ぼやかせていただいております。

Is China mature enough to own its history?

2016年10月31日 02時38分05秒 | Weblog





In party-speak, historical nihilism means denying the “inevitability” of China’s march towards socialism (the country is currently deemed only to be in the early stages of it). It is a term that came into vogue among party officials after the crushing of the Tiananmen Square protests in 1989. Jiang Zemin, who was then party chief, declared that historical nihilism was one of several ideological vices that had “seriously eroded” the party. Other, more obvious ones, included yearnings for freedom and democracy. By reviving Mr Jiang’s rhetoric on nihilism, Mr Xi is signalling that the party could again face regime-threatening danger unless it tightens its grip on the way history is told.



So what are the nihilists doing that so troubles China’s leaders? Mr Jiang’s main concern was a television series broadcast in 1988 called “River Elegy”, which had portrayed China as a country weighed down by a long history of backwardness and inward-looking conservatism. The documentary programmes had prompted energetic debate among intellectuals about how to reform China that helped foment the following year’s unrest.

No reflection on history has stirred the public in recent years as much as “River Elegy” did in the build-up to Tiananmen. But there has been a steady stream of articles chipping away at the party’s account of history. Some have appeared in officially published journals; the more revelatory ones have circulated in samizdat form in print and online. They have included a Chinese journalist’s investigation of the famine of 1958-1962 during which tens of millions died, and accounts of the horrors of the Cultural Revolution in the 1960s and 1970s.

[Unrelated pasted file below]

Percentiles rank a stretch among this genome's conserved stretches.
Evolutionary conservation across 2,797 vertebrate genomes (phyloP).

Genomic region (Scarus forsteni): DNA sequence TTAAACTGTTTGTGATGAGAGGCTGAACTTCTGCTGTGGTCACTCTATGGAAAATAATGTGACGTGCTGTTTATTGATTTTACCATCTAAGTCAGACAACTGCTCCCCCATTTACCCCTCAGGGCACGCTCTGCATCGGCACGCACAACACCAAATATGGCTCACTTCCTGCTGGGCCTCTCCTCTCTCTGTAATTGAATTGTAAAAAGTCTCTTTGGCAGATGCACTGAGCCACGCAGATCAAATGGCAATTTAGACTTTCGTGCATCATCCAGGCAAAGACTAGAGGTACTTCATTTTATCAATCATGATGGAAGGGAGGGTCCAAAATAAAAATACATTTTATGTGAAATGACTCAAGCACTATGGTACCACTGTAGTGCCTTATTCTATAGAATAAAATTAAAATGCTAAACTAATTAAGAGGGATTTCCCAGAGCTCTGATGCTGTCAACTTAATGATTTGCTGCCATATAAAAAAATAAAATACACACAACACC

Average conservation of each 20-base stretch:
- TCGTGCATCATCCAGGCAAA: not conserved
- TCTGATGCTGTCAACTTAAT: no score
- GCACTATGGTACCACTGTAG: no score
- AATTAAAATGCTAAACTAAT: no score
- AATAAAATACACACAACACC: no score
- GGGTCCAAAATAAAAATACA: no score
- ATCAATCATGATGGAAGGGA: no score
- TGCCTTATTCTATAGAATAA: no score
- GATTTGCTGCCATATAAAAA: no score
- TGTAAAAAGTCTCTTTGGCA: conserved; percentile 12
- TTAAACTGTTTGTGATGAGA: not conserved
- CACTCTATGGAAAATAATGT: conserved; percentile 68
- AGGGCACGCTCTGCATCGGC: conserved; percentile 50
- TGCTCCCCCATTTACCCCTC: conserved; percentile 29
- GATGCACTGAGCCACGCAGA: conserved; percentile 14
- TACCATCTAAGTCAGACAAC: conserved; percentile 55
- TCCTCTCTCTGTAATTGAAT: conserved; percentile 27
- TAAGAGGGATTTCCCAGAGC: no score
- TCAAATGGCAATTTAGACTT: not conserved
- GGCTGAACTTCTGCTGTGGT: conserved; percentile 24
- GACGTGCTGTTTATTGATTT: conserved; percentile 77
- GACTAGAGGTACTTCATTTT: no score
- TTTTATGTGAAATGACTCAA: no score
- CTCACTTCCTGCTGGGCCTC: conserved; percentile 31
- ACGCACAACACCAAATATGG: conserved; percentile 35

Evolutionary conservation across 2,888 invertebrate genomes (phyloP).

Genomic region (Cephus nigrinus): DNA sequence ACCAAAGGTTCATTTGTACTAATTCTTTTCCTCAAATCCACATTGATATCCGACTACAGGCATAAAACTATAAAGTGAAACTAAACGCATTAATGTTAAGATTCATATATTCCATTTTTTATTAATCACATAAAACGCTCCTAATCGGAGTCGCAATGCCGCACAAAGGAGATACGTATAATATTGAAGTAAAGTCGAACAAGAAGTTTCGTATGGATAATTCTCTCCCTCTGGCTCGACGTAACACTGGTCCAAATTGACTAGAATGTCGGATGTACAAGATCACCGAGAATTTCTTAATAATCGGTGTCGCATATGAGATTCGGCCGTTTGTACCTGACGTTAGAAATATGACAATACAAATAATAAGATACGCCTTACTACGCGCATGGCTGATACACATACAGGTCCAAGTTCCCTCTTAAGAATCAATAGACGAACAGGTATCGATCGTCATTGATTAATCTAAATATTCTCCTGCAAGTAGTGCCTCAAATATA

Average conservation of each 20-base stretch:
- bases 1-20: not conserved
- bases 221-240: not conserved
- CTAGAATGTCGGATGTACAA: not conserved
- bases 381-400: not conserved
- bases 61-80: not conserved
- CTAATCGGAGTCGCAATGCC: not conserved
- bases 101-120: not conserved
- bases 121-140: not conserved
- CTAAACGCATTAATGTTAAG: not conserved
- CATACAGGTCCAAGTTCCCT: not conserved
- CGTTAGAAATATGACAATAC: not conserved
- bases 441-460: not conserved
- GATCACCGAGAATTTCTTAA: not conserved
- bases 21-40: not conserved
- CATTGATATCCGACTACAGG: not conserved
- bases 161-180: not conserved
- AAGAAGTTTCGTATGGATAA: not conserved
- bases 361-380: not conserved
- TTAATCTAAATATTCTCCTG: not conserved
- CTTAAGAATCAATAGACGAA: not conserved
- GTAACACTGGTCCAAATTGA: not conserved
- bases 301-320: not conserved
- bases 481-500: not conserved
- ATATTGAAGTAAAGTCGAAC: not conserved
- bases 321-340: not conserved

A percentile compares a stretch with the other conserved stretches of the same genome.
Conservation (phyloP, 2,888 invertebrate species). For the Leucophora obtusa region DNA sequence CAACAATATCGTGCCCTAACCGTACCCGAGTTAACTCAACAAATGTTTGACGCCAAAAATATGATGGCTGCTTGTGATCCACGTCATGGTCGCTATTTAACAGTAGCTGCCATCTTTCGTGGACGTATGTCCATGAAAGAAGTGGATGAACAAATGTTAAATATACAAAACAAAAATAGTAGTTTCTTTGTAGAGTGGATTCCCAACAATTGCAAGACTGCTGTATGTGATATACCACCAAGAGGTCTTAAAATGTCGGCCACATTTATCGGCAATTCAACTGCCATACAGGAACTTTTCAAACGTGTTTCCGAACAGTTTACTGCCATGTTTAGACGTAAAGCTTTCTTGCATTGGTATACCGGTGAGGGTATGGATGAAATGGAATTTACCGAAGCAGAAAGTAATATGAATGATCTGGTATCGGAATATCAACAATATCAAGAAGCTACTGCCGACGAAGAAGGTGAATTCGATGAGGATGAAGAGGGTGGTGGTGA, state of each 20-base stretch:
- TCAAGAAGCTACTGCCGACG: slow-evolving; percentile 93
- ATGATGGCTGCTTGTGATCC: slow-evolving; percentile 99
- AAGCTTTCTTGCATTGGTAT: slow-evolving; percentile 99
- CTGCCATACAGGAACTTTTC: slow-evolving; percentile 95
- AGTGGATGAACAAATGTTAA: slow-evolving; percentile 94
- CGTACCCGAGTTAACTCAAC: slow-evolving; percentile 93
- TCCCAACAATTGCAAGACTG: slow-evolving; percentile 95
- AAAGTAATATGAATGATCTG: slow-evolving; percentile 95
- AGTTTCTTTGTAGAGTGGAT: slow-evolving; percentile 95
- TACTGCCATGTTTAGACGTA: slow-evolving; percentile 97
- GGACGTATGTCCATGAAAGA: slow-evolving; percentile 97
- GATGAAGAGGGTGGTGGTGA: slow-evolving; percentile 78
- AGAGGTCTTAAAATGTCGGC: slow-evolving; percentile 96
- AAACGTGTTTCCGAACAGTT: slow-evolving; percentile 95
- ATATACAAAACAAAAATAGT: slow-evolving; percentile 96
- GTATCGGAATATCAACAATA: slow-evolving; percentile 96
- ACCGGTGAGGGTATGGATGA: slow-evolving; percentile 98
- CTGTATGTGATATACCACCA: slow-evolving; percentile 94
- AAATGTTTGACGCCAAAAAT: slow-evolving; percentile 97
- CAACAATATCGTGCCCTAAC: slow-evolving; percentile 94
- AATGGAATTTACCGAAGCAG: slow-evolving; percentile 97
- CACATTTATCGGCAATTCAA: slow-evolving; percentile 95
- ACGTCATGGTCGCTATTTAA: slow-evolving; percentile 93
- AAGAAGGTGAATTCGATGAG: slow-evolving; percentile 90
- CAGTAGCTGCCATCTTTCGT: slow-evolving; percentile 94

Mr Xi sees such writings as a challenge to the legitimacy of party rule. Already in 2013 the party issued secret orders (subsequently leaked) that its members must be on guard against historical nihilism. The following year Mr Xi said an important reason for the Soviet party’s collapse had been historical nihilism, including attacks on Lenin and Stalin. Mr Xi sees Mao’s legacy as being under similar assault.


In one case a historian, Hong Zhenkuai, was told by a court to apologise for challenging the party’s story of how five Communist soldiers had jumped off a cliff during the second world war rather than surrender to the Japanese. Mr Hong said two of them may simply have slipped.


There have been other examples, too: a blogger who was detained for several days in 2013 for retweeting a claim that the cliff-leaping soldiers had bullied local civilians; four others who were hauled in that year for questioning the frugality of Lei Feng, another model soldier (two of them were later jailed for publishing these and other online “rumours”); and a television anchor, Bi Fujian, who was fired for poking fun at Mao at a private party.


中国の後進性と内向きの保守の長い歴史のドキュメント番組によって改革論争がおき、天安門事件に繋がった。

歴史論争は危険である。

習は、社会主義に連なる共産党の栄光の歴史からはみ出る語り口はすべて排除する方針に打ってでた、と、中国。

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